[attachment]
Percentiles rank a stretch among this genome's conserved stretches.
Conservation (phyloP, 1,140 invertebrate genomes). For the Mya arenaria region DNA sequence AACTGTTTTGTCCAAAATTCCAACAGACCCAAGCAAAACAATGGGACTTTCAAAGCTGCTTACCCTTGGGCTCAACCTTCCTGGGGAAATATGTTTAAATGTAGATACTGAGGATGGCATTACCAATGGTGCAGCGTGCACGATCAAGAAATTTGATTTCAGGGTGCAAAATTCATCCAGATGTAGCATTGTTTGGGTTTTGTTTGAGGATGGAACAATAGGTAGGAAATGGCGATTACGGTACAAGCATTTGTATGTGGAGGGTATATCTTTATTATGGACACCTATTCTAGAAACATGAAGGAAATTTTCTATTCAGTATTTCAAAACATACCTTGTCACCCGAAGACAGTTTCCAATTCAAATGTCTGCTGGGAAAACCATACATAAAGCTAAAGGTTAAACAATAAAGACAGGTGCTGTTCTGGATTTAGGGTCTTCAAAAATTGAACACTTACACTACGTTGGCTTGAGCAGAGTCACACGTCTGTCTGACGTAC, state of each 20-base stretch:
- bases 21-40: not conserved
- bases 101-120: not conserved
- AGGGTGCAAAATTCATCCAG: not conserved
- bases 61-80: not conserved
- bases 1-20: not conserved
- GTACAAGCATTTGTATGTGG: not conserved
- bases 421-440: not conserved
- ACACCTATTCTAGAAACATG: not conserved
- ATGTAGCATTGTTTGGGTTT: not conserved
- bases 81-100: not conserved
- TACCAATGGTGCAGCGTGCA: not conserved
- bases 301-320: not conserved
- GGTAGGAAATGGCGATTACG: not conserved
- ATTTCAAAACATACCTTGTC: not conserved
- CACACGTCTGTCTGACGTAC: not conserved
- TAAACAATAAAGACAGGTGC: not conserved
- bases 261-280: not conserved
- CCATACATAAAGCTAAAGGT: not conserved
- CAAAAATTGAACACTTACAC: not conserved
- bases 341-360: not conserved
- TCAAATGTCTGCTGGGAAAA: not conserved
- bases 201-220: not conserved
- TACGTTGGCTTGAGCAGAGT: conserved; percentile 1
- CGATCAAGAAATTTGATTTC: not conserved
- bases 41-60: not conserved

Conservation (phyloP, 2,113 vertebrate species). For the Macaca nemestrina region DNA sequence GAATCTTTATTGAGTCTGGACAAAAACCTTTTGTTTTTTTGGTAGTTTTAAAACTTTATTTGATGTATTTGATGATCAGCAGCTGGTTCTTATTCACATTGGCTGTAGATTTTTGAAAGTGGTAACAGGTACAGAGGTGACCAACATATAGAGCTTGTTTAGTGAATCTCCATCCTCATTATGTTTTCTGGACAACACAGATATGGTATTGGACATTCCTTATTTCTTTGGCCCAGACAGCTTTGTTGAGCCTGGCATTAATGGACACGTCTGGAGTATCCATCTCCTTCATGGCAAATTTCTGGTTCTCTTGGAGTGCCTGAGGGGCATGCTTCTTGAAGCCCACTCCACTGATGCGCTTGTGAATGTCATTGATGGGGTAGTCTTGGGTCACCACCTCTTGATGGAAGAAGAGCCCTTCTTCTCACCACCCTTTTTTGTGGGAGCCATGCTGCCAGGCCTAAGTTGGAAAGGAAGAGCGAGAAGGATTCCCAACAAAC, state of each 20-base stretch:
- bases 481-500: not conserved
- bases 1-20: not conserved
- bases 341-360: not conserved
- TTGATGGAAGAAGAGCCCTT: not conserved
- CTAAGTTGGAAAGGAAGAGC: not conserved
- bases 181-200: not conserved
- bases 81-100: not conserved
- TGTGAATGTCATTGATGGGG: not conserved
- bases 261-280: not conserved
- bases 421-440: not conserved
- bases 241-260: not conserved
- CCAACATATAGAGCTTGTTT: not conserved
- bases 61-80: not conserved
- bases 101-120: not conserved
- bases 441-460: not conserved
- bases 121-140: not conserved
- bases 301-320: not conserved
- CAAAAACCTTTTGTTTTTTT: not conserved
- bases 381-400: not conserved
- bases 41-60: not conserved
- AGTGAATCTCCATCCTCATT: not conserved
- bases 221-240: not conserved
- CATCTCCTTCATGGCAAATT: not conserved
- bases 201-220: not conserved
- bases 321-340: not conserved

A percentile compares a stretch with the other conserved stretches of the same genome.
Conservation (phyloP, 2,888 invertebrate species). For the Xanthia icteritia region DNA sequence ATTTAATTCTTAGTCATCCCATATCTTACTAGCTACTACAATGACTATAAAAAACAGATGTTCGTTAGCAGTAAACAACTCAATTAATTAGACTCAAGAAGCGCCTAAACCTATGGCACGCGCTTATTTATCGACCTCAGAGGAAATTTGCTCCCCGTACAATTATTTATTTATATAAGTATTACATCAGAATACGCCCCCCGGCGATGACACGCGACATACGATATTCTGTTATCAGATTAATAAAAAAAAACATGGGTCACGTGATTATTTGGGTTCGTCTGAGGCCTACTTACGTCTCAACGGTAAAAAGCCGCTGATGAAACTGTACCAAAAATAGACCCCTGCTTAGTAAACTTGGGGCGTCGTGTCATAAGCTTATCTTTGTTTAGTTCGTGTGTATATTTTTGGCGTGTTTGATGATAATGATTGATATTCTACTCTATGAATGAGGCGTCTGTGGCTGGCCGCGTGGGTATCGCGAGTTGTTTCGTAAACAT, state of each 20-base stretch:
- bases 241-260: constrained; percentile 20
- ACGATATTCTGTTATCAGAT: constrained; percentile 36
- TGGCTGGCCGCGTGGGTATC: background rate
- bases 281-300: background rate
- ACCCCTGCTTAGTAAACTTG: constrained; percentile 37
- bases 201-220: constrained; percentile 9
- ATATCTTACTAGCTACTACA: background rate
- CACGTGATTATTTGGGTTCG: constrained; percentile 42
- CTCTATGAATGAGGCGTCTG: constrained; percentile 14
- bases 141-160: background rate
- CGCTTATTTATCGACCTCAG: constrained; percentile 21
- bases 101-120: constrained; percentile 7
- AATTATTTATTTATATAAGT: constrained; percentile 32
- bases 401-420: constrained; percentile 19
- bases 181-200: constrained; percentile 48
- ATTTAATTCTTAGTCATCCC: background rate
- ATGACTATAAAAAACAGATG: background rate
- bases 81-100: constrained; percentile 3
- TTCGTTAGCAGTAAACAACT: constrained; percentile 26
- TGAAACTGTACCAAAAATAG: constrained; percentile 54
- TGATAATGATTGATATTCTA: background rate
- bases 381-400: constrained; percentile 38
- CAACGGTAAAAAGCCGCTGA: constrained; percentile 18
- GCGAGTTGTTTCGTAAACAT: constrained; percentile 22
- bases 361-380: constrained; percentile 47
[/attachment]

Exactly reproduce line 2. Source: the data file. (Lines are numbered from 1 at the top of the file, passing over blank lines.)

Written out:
Conservation (phyloP, 1,140 invertebrate genomes). For the Mya arenaria region DNA sequence AACTGTTTTGTCCAAAATTCCAACAGACCCAAGCAAAACAATGGGACTTTCAAAGCTGCTTACCCTTGGGCTCAACCTTCCTGGGGAAATATGTTTAAATGTAGATACTGAGGATGGCATTACCAATGGTGCAGCGTGCACGATCAAGAAATTTGATTTCAGGGTGCAAAATTCATCCAGATGTAGCATTGTTTGGGTTTTGTTTGAGGATGGAACAATAGGTAGGAAATGGCGATTACGGTACAAGCATTTGTATGTGGAGGGTATATCTTTATTATGGACACCTATTCTAGAAACATGAAGGAAATTTTCTATTCAGTATTTCAAAACATACCTTGTCACCCGAAGACAGTTTCCAATTCAAATGTCTGCTGGGAAAACCATACATAAAGCTAAAGGTTAAACAATAAAGACAGGTGCTGTTCTGGATTTAGGGTCTTCAAAAATTGAACACTTACACTACGTTGGCTTGAGCAGAGTCACACGTCTGTCTGACGTAC, state of each 20-base stretch: